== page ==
After a Thanksgiving meal, it’s easy to slide some of your leftovers to the family dog and let them clean your plate, but veterinarians warn some foods you likely had on your plate might be dangerous for your pet.
Ruth Thompson from the ANNA Shelter gave us some insight on what her vet said about feeding table scraps to your furry friend. This time of year, it becomes more common for veterinarians to see dogs and cats come in after being fed unsafe foods.
“We’ve gotten calls about dogs ingesting rock salt, dogs ingesting all kinds of table foods, scraps and getting into the garbage. Definitely want to make sure all of that stuff is put away,” said Ruth Thompson, founder and director, the ANNA Shelter.
For some pet owners, what the owner gets, the dog gets as well, but Dr. Ziegler, the staff veterinarian of the ANNA Shelter, told Ruth Thompson there’s some danger involved.
So what should be safe and what should people avoid?
“Turkey, mashed potatoes, any of the vegetables are okay as a treat. She said to stay away from things with butter and a lot of salt and a lot of fatty foods, absolutely no fried turkey, but she did say absolutely no bones either of any kind. She said the bones can cause pancreatitis and perforation in different organs,” Thompson added.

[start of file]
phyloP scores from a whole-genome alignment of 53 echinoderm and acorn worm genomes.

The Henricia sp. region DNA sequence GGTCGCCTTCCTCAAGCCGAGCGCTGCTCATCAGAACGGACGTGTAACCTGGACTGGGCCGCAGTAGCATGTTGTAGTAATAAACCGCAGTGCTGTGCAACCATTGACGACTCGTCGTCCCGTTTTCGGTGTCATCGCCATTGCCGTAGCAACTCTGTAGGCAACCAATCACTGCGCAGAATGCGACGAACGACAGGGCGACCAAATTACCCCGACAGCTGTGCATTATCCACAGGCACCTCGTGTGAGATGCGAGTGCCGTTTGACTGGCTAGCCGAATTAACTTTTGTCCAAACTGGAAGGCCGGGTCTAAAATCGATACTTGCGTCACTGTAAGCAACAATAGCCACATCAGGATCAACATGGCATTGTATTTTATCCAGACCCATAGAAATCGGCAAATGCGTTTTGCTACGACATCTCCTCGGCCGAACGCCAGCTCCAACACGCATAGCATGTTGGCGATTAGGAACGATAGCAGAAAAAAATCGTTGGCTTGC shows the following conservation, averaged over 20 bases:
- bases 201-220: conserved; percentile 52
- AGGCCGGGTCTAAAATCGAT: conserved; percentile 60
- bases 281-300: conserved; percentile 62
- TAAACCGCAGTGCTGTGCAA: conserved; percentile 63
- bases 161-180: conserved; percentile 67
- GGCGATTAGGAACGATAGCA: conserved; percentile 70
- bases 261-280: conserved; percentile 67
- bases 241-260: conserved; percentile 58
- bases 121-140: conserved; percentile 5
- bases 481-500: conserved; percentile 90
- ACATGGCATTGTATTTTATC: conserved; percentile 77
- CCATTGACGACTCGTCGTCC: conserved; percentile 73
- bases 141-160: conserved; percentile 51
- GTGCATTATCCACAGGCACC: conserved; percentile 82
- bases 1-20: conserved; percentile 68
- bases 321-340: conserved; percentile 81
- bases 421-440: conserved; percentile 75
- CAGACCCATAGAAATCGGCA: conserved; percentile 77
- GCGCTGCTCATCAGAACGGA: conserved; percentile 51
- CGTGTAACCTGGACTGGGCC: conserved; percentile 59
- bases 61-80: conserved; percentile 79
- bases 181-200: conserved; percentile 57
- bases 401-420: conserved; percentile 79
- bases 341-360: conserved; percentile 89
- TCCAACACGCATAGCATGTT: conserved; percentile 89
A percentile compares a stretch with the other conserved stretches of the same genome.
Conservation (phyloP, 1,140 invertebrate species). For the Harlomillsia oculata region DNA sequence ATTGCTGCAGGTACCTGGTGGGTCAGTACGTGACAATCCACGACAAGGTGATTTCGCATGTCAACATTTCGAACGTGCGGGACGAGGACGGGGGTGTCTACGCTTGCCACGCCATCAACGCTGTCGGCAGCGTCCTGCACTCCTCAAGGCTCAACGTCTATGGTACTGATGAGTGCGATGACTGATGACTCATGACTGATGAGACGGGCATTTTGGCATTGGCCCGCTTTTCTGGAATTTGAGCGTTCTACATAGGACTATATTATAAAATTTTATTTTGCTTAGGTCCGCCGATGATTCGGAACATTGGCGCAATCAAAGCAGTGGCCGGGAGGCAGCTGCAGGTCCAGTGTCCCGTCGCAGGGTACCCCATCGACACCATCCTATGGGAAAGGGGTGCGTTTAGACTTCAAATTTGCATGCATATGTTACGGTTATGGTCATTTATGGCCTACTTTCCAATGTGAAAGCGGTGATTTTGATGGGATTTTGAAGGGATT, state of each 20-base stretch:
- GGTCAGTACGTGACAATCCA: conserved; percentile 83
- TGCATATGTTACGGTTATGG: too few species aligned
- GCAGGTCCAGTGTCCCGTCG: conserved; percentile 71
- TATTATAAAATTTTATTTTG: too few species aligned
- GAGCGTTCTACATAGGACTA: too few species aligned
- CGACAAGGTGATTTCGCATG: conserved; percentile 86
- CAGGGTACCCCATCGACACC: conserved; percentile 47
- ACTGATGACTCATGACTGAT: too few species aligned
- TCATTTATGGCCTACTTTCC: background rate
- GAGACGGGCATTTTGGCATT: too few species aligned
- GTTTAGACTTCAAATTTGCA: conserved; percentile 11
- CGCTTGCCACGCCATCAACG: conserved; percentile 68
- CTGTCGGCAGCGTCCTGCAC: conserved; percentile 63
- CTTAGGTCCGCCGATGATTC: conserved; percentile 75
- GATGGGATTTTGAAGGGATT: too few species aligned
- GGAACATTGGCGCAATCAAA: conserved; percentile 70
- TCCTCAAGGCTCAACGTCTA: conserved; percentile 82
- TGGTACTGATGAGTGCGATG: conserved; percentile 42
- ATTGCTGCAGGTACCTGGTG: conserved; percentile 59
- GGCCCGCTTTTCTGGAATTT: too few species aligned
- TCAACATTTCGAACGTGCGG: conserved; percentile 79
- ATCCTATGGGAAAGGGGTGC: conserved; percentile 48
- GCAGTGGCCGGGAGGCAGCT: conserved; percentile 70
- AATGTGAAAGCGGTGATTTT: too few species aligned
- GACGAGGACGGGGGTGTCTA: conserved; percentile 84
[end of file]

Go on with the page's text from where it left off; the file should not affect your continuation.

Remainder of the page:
Despite concerns with table foods, some are all right for your four-legged friend in small doses. As long as you’re avoiding processed foods with added ingredients and seasonings, you should be in the clear.
“Any of that stuff in small amounts because dogs shouldn’t be used to eating table foods. It can give them explosive diarrhea and other gastrointestinal issues, so you want to make sure it’s just small doses just for a treat,” said Thompson.
Thompson added that being able to share with her dogs safely is special to her.
“I know with me, my dogs get what I get. So I was happy to hear that you could give them a little bit, but I think just like with humans, everything in moderation. I think it’s great that they can at least share somewhat of a special treat with you,” Thompson said.
If you think your pet ate something that it shouldn’t have, contact your vet or reach out to the Northwest PA Pet Emergency Center on West 38th Street.